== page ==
Bdiverse Btolerant Binclusive BNICE
A culturally sensitive, open-minded presentation delivered to your school.
The presentations of “BNICE with Chris French” help our students to grow up feeling included and loved. We live in a world where discrimination, prejudice and other forms of bias exist, and our children might very well face these in their own lives.
From elementary to high schools, bias can be an issue for even the youngest child.
Many people might like to believe that young children are completely unaware of bias in the world they live in. But the truth is that even kindergartners can be aware of differences such as gender, race, ethnicity, and disability. At this age, they can also become sensitive to both the positive attitudes and negative biases attached to these aspects of identity, as reflected by their own family or community as well as by the world in general. Young children develop what professionals call “pre-prejudice”, which presents itself in the form of misconceptions, discomfort, fear, or rejection of differences in those around them. These types of feelings can develop into real prejudice if educators, parents and other adults do not take action to support the child through discussion, and teach them by example on a regular basis. BNICE is an excellent catalyst for this kind of positive action. It acts as a conversation starter, a reminder and a new way of thinking about our place in the world through a variety of thought provoking ideas centered on fun skits, activities, magic and music.
What children learn during the early grade school years from the surroundings in their lives will greatly impact how they come to value, accept, and comfortably interact with diverse people. That fact that children recognize these differences is not a bad thing—it’s actually very natural. It’s also an indication that as educators, parents and activists we can begin—even with a very young child—to model positive values concerning the worth of all people, and respect for differences.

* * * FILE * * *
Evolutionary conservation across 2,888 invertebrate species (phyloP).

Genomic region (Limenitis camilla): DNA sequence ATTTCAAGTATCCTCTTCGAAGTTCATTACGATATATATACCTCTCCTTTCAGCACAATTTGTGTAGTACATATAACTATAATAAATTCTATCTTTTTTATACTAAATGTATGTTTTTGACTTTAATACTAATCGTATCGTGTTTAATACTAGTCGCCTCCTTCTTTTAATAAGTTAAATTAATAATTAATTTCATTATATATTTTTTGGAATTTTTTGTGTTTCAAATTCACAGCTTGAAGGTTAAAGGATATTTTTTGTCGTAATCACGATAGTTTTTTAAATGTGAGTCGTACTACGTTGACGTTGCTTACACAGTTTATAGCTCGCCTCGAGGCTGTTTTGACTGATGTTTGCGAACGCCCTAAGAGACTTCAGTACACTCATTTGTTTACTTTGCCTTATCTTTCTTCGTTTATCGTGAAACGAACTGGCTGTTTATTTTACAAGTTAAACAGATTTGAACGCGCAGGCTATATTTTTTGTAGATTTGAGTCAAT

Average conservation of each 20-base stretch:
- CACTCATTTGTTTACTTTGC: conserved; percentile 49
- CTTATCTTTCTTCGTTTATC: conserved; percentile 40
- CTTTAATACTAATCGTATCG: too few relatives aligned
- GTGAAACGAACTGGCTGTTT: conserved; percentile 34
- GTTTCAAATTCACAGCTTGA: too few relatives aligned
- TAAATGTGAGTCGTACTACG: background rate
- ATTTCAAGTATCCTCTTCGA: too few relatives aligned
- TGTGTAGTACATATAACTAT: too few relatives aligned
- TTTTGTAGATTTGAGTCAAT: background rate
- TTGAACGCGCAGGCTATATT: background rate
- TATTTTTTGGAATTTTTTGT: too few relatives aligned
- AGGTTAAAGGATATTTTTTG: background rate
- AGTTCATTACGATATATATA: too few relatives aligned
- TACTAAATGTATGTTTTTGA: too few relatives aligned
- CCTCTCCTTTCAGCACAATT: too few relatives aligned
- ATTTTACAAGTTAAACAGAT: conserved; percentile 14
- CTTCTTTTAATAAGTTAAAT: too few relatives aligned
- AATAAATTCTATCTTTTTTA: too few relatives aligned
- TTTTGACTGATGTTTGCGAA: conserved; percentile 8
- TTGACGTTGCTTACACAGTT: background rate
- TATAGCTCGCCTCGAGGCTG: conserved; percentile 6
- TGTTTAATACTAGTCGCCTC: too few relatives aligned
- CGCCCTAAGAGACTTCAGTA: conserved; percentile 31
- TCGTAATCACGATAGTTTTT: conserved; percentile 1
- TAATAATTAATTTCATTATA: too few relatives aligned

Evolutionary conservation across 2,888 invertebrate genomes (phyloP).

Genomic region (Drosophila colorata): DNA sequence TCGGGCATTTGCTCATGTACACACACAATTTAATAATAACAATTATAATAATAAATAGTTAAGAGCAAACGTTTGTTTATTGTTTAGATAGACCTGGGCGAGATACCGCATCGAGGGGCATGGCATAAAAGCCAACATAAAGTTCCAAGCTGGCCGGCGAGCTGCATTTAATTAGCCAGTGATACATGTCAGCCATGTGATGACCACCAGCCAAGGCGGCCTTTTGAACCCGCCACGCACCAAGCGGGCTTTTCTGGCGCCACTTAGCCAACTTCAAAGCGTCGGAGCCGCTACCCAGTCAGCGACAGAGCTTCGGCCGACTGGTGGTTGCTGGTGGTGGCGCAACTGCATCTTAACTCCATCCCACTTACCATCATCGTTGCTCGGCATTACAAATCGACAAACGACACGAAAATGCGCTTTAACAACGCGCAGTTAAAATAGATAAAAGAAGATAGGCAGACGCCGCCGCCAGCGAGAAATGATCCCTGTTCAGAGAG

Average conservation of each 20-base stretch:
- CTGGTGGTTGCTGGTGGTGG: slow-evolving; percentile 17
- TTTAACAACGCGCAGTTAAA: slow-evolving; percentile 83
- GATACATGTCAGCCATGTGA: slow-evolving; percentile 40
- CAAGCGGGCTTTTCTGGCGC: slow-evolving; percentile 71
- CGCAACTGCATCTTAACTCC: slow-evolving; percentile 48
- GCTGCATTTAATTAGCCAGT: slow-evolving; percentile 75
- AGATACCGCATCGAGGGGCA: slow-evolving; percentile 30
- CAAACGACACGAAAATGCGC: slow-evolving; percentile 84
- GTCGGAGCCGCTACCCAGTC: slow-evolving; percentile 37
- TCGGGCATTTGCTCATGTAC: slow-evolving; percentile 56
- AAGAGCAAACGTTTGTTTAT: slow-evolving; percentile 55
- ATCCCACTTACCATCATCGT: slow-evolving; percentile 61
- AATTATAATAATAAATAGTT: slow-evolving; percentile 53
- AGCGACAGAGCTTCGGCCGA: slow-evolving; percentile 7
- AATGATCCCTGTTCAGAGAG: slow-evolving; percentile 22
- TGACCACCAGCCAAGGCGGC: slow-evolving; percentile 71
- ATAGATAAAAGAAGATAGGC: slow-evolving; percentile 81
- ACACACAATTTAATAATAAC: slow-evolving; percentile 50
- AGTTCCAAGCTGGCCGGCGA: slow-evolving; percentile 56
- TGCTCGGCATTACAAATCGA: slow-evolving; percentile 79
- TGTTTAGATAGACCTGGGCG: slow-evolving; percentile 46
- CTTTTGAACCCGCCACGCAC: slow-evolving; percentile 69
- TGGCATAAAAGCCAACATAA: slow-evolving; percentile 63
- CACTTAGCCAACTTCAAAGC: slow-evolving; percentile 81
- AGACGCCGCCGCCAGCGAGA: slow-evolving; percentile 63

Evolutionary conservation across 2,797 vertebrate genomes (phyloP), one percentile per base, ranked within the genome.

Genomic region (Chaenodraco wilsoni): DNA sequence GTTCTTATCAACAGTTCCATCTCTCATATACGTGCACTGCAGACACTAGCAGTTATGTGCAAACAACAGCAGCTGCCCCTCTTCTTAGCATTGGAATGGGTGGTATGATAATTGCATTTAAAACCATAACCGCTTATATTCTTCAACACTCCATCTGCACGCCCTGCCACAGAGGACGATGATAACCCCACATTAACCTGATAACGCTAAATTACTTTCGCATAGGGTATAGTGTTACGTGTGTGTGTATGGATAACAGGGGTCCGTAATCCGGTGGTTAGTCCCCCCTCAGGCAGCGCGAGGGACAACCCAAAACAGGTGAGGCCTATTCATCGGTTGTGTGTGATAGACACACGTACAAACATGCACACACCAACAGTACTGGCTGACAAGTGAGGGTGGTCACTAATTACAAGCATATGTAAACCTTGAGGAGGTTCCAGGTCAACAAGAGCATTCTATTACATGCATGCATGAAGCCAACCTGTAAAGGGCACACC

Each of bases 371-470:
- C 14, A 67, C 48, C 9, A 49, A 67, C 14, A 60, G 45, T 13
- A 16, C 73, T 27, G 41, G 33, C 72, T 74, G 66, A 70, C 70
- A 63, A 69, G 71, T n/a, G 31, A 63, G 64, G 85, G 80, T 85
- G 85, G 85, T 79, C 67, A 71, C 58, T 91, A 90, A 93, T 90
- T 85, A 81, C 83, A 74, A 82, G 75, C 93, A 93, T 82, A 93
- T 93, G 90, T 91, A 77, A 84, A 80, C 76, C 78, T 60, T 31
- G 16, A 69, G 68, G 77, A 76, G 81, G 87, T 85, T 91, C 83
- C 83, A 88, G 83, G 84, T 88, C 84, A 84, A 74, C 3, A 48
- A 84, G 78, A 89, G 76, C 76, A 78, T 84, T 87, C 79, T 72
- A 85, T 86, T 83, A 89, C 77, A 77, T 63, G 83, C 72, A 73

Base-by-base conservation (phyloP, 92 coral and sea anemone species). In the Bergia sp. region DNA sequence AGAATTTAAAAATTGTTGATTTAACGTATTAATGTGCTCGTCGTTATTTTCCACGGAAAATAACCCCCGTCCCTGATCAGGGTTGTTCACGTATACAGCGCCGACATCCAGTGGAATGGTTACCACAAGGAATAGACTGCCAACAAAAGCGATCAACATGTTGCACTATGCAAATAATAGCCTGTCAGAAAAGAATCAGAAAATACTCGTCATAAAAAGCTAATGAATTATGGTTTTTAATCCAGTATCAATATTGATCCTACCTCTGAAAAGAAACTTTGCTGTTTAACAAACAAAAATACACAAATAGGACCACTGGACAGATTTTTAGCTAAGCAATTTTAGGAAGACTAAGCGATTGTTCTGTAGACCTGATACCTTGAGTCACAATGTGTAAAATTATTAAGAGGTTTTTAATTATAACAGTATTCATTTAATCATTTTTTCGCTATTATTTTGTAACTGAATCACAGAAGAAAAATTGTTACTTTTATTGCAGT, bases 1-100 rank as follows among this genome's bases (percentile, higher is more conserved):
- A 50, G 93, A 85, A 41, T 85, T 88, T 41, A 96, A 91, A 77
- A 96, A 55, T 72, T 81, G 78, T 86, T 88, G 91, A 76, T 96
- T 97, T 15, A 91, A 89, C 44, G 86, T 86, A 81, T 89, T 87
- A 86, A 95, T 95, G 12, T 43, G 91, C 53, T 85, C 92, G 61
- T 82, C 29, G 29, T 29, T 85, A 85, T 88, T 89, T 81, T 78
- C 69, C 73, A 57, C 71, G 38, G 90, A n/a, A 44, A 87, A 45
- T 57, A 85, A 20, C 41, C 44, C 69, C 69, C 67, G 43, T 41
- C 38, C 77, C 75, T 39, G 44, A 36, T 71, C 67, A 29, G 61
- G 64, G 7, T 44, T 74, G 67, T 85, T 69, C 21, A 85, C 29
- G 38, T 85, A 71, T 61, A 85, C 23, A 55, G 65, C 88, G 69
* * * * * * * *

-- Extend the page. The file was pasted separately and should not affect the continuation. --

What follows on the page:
Pro-tolerance roots such as identity, diversity and action are all brought up in the BNICE presentation in an age-appropriate way that students can relate to. Students sometimes feel their experiences are unwelcome, judged, stereotyped, disrespected or invisible. They find it extremely difficult to engage in meaningful discussions of identity and justice issues. BNICE teaches those whose stories and voices are respectfully heard and reflected in the classroom and at home, are more likely to engage life with an open-mind and translate their learning into action.
The basic goal of BNICE with Chris French is to help children develop positive self-concepts without acquiring attitudes of superiority and ethnocentrism. The presentation is values-based as it sets up a moral awareness between respecting differences and not accepting unfair beliefs and acts. The presentation itself is incredibly positive. I feel that it is more important to talk about and demonstrate positive values rather than focus on the negative of what not to do. Studies show that staying true to positive teachings yields more positive results, rather than spending time on the negative in a time-sensitive presentation.
A huge part of BNICE presentations is not only the fact that everyone has a story to tell and to be careful about judging who people are on the inside solely based on how they look on the outside...but also the fact that words (and how we use them) matters. Check out the video below to see Chris French bullying a plant vs. giving another plant some love!
"Wow! What an enjoyable and impactful assembly. The way that this assembly addressed empathy and inclusion, as opposed to exclusion, will continue to affect my mindset as well as our students. This message came at the most perfect time for our school. Since our assembly, we have seen a rise in acts of random kindness and a decrease in negative behavior. Can't wait to have the BNICE assembly again next year!"
- Aaron Haley, Vice Principal - Kings River-Hardwick School